• COVID update: The U.S. will launch a new travel system on November 8, imposing new vaccine requirements for most foreign national travellers and lifting severe travel restrictions over China, India and much of Europe. Meanwhile, authorities in northern China are reimposing lockdown, and other emergency measures as COVID-19 infections spread to 11 provinces.

• Australia pledges net zero emissions by 2050: As one of the world's largest emitters of greenhouse gases per capita and a major exporter of fossil fuels such as coal, Australia has finally committed to becoming carbon-neutral by 2050. This is a target already adopted by most nations heading to next week's COP26 international climate conference, but that Australia had so far refused to pledge.

• Japanese princess loses royal status over wedding: Japan's Princess Mako married her boyfriend Kei Komuro, giving up her royal status. Under Japanese law, female imperial family members lose their status upon marriage to a "commoner" although male members do not.

Raiders of the Lost Credit Card: A tourist returned the credit card of American actor Harrison Ford, who had lost it in Sicily while shooting scenes for the latest Indiana Jones movie.

🗞️  FRONT PAGE

"Out of control," titles German daily Süddeutsche Zeitung, reporting on the release of a series of articles by a consortium of 17 U.S. news outlets, called the "Facebook Papers," that reinforce whistleblower Frances Haugen's claims that the social media giant is prioritizing profits over the well being of its users and society.

#️⃣  BY THE NUMBERS

$1.01 trillion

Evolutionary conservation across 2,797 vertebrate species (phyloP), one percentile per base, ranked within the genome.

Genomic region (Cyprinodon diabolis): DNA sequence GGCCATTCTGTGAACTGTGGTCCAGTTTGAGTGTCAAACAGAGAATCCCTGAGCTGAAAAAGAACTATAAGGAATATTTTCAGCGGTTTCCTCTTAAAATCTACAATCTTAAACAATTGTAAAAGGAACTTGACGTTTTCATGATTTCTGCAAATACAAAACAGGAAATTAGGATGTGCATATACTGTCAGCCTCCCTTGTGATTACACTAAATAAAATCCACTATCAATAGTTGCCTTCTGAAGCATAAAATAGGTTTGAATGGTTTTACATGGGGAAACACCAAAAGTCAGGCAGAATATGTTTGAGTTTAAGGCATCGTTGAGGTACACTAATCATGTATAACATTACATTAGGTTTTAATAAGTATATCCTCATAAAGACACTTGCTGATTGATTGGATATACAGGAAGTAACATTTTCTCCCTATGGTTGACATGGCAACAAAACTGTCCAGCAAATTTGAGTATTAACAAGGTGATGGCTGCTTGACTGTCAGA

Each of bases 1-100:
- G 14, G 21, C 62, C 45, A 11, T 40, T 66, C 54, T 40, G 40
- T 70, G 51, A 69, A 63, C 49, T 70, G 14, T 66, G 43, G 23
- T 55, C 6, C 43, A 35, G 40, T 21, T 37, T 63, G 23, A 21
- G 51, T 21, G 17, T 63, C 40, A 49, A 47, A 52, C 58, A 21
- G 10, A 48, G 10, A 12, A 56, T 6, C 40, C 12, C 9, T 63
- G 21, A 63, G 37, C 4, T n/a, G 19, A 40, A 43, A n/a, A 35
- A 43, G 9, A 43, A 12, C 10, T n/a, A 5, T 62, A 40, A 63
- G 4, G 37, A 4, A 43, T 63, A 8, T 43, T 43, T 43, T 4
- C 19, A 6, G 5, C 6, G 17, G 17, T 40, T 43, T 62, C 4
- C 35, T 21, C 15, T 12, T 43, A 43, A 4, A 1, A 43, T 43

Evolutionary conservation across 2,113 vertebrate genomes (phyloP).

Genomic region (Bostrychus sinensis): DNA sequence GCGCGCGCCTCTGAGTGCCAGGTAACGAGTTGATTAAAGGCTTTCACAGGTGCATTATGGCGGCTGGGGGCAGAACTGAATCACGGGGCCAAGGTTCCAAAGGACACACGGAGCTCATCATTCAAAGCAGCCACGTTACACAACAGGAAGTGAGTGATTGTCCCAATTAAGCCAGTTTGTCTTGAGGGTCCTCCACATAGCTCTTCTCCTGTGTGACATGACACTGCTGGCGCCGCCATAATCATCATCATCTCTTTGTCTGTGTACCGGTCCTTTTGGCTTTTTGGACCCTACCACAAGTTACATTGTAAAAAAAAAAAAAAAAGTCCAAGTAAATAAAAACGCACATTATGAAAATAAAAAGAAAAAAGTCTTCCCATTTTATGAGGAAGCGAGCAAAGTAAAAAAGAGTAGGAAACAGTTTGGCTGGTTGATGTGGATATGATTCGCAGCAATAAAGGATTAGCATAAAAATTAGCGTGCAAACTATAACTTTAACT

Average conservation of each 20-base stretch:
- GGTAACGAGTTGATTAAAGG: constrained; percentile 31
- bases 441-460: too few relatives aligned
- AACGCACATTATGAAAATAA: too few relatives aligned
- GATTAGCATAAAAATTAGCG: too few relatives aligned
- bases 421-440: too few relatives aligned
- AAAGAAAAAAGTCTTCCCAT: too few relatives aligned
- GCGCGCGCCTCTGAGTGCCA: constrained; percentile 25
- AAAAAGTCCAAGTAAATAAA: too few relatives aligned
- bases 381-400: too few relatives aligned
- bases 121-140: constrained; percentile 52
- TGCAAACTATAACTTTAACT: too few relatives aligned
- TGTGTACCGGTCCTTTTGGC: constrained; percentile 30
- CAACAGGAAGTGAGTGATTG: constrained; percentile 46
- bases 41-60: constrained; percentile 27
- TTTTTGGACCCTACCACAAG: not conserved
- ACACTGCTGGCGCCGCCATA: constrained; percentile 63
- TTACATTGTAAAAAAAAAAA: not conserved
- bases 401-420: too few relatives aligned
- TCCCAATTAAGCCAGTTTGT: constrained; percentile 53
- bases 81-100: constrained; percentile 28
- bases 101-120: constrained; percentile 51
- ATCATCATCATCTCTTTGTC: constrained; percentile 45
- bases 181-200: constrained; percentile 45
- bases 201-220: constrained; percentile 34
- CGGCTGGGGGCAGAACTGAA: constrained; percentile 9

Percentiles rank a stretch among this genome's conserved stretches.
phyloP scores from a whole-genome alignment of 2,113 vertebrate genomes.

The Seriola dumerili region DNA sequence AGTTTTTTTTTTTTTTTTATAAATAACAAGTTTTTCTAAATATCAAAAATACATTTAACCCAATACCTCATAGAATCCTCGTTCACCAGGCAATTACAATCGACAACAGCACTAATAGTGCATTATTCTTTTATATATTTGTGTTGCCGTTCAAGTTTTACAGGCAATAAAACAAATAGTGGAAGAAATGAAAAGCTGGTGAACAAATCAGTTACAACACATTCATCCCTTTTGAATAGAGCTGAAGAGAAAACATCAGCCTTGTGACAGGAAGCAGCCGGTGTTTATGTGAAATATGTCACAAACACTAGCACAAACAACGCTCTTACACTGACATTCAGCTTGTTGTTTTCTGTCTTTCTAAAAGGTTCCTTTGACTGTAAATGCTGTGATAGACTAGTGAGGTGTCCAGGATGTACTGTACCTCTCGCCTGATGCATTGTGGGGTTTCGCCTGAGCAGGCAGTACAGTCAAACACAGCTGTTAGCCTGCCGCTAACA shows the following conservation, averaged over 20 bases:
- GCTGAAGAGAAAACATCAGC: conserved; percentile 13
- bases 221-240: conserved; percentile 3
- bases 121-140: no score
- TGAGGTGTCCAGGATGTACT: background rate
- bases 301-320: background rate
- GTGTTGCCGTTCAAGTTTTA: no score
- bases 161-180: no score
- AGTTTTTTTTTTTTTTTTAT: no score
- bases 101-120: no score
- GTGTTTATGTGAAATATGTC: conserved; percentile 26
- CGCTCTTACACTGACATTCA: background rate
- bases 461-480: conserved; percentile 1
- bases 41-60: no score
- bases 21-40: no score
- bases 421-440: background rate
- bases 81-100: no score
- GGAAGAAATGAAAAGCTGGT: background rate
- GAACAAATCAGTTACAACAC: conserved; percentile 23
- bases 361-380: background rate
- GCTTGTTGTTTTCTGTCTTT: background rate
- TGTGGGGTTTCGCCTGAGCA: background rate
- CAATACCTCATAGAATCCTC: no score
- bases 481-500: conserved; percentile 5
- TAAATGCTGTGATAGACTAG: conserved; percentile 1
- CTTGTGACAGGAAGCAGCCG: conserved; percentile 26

After striking a deal to sell 100,000 electric vehicles to car rental firm Hertz, Elon Musk's Tesla has joined Apple, Microsoft, Amazon and Google's Alphabet in the club of companies that have reached a $1 trillion valuation.

📰  STORY OF THE DAY

What the capture of a drug kingpin means for Colombia

While the capture of Otoniel, Colombia's most wanted drug trafficker, made global headlines, Bogotá daily El Espectador writes about the significance of the news for a country that has battled narcotrafficking for decades.

👮 The arrest of the Colombian mobster Dairo Antonio Úsuga David, a.k.a. "Otoniel," is a victory for Colombian intelligence, law-and-order forces and the broader fight against crime. Details of the eight-year-long pursuit of the head of the Gulf Clan, of the tireless and meticulous work, testify to the capabilities that the police and army have managed to develop in the fight against the narco-trafficking that has long been a stain on Colombia.

🇨🇴🇲🇽 Otoniel is responsible for a criminal organization with more than 3,800 members and influence on 12 departments and 128 districts in Colombia (though data from the Bogotá-based Peace and Reconciliation Foundation counts 211 districts). The Gulf Clan sends half the drugs going out of Colombia, and is the main exporter to Mexico. Its ties to the Mexican cartel chief Joaquín "el Chapo" Guzmán are well-documented — and Otoniel had aspired to fill the power vacuum left by Guzmán's capture.

⚖️ Some have observed that the ensuing power vacuum will engender more violence, which is true. But we are, in any case, far from eliminating drug trafficking in Colombia or cutting its tentacles across public life. That shows the limitations of the hard-line response to drugs, when we have seen it is not enough. Still, it is essential in any fight against crime for the state to show its operational capabilities. The message is clear: not even drug overlords are above the law in Colombia.

➡️ Read more on Worldcrunch.com

📣 VERBATIM

"I love Mako. I would like to spend my one life with the person I love."

— Kei Komuro said during a news conference after his wedding with Japan's Princess Mako, the niece of the current emperor and the sister of the likely future sovereign. The princess lost her royal status as a result of her marriage with Komuro, a "commoner."

📸  PHOTO DU JOUR

An art installation "Greetings From Giza" by French artist and photographer JR faces the pyramids of Giza in Egypt, as part of the 2021 exhibition "'Forever Is Now," the first international art exhibition to take place there — Photo: Balkis Press/Abaca/ZUMA

✍️ Newsletter by Anne-Sophie Goninet, Jane Herbelin and Bertrand Hauger

Send all commoner and royal well wishes to Mako and Kei — and let us know what the news looks like from your corner of the world! info@worldcrunch.com